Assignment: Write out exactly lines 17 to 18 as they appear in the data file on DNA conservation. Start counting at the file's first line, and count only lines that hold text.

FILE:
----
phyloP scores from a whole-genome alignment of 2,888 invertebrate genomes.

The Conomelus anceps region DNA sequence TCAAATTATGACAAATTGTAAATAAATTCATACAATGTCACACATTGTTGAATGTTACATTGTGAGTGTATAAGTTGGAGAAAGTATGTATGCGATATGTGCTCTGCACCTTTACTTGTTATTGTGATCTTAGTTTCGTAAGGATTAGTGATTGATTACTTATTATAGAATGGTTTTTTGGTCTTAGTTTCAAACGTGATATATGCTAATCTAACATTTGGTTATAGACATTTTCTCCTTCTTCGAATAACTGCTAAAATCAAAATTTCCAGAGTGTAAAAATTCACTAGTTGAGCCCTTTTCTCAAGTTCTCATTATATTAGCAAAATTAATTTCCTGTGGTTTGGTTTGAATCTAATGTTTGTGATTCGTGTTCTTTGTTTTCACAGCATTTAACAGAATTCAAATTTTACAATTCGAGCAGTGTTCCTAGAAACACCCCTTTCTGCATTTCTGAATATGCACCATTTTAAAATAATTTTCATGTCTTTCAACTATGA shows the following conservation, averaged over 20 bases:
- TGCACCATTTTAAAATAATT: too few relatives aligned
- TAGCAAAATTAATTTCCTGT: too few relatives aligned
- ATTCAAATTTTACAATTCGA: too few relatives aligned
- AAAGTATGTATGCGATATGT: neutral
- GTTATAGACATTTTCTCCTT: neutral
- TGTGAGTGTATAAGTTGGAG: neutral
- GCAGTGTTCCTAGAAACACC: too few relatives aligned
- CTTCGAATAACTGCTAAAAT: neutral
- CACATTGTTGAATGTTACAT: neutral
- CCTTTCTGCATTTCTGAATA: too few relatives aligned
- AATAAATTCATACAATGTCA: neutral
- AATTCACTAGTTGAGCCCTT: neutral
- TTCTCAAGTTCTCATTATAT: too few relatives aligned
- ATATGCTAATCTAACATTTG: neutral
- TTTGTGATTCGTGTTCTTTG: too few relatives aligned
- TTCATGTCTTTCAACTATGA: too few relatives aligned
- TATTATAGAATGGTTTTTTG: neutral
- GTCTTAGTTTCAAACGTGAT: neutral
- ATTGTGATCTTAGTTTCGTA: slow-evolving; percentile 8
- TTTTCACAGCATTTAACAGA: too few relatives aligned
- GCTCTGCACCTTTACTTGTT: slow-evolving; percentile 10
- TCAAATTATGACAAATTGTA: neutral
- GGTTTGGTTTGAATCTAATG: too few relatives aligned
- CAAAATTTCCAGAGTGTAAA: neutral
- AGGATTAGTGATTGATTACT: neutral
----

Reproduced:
- TTTGTGATTCGTGTTCTTTG: too few relatives aligned
- TTCATGTCTTTCAACTATGA: too few relatives aligned